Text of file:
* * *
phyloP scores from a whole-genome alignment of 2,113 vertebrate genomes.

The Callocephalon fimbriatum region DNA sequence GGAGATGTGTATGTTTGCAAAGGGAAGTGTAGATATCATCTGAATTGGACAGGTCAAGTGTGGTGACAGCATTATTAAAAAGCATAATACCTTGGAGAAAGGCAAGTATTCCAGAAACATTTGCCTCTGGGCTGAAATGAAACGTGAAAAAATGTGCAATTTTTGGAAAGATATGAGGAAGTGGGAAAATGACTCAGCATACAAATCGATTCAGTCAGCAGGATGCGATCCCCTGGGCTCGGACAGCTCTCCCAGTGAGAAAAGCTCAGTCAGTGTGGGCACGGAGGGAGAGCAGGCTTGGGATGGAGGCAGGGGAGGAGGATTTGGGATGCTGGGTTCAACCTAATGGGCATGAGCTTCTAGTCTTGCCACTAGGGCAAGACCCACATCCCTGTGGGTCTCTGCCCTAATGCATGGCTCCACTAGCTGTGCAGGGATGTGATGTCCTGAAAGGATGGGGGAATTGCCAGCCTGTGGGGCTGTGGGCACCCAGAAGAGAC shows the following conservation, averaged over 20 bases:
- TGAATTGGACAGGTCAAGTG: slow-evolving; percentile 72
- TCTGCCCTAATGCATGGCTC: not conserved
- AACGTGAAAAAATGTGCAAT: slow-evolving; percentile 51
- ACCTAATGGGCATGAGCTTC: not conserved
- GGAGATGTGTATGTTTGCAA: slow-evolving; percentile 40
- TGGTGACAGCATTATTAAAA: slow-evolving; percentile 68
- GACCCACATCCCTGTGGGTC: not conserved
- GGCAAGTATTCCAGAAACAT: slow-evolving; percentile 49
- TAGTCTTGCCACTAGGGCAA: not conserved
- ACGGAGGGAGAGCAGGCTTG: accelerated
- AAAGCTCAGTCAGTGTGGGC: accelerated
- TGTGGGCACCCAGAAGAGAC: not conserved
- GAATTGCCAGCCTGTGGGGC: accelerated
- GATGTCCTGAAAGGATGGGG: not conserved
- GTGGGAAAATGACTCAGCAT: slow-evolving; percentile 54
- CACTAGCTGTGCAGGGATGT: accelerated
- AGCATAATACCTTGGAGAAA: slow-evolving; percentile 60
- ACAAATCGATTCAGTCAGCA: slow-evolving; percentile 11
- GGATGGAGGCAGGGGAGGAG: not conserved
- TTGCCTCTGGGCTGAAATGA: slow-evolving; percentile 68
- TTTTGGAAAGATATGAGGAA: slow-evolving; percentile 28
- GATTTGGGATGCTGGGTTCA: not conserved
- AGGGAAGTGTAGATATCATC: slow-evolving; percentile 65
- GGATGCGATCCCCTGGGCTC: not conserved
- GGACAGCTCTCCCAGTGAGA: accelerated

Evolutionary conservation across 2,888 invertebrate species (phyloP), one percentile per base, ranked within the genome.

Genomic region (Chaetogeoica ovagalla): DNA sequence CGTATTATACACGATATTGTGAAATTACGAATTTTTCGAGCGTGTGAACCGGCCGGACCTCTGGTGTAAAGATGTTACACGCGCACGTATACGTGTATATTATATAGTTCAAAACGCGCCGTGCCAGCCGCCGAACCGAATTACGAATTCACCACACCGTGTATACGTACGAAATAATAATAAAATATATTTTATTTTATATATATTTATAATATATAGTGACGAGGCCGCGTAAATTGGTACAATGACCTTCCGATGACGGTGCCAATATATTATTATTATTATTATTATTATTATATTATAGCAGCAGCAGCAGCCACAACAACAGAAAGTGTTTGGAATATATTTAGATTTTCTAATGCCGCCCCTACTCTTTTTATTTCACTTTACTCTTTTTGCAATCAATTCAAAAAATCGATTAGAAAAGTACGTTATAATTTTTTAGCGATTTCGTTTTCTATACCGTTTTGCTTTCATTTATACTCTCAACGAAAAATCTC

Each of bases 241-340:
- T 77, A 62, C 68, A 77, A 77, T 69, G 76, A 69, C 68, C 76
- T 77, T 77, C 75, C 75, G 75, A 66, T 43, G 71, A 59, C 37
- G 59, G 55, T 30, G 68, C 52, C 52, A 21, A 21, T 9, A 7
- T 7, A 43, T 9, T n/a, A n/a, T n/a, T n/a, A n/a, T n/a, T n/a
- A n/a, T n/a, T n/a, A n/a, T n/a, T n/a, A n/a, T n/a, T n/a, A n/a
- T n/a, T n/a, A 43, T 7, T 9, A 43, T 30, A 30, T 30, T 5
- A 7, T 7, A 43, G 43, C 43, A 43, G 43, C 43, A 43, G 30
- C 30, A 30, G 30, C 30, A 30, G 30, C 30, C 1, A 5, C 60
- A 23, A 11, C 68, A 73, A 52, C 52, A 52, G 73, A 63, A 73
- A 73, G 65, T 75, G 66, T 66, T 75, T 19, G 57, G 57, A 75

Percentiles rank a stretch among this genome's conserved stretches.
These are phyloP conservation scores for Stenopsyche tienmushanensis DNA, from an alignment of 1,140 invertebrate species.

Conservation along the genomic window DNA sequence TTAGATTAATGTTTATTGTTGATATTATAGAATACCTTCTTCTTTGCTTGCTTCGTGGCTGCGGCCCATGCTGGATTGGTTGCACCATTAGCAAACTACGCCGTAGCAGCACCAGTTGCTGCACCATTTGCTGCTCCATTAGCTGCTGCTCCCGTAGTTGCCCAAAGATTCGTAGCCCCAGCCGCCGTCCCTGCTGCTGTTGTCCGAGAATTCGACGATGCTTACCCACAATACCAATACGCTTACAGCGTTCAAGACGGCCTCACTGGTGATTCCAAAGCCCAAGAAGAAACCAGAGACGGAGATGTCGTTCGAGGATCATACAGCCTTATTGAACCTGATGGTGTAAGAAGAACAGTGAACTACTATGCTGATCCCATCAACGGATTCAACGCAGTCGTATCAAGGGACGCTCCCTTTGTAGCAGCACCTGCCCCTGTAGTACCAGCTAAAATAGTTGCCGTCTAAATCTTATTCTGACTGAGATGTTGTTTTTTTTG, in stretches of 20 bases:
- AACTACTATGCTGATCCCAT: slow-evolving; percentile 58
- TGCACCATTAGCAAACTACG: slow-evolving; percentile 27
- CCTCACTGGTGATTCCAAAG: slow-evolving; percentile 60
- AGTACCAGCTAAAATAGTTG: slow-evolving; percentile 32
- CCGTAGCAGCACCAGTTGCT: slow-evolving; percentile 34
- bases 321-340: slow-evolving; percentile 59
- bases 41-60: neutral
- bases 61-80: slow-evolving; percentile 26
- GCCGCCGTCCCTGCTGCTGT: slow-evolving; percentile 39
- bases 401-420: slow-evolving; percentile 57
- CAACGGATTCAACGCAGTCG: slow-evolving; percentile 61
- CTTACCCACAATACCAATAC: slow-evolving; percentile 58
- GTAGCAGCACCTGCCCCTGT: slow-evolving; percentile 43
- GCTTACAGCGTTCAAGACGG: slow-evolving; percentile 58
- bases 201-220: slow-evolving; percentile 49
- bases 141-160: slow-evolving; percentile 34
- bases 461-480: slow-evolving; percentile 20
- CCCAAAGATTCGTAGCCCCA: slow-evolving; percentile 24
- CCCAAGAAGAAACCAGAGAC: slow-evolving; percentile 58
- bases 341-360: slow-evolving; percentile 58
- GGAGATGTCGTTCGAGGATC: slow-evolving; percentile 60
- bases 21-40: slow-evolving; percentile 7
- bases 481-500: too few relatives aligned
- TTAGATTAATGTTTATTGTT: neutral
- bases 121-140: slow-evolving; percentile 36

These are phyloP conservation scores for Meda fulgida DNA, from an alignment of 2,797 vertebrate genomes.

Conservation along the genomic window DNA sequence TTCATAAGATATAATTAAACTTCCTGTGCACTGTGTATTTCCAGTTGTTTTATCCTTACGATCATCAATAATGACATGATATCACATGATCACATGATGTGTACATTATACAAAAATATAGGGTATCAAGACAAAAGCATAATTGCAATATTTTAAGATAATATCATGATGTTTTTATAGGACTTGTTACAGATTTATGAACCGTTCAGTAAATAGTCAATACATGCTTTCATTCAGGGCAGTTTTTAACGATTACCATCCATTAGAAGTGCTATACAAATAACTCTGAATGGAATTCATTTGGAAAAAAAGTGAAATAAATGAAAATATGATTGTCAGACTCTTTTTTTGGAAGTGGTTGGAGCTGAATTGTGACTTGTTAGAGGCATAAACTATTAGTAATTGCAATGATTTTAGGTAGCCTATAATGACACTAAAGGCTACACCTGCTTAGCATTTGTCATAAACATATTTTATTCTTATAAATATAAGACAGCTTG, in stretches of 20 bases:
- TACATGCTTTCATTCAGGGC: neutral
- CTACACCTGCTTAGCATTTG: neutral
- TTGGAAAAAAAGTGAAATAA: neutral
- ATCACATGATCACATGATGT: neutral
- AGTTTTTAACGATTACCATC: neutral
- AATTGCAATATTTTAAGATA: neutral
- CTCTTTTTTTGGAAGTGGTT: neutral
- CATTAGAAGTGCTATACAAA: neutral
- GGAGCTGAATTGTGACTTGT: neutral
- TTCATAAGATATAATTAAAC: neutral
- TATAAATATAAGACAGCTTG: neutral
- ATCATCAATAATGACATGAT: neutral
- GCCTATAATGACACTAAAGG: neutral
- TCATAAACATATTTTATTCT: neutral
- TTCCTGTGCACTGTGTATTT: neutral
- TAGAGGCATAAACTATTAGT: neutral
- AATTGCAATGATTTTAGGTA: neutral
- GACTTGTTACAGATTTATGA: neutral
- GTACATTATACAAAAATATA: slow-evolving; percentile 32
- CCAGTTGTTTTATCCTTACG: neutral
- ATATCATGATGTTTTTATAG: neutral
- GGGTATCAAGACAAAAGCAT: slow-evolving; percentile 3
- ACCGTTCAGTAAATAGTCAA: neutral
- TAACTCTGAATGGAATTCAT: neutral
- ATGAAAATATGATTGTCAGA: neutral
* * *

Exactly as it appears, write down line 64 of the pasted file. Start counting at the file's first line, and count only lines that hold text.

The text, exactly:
- GGAGATGTCGTTCGAGGATC: slow-evolving; percentile 60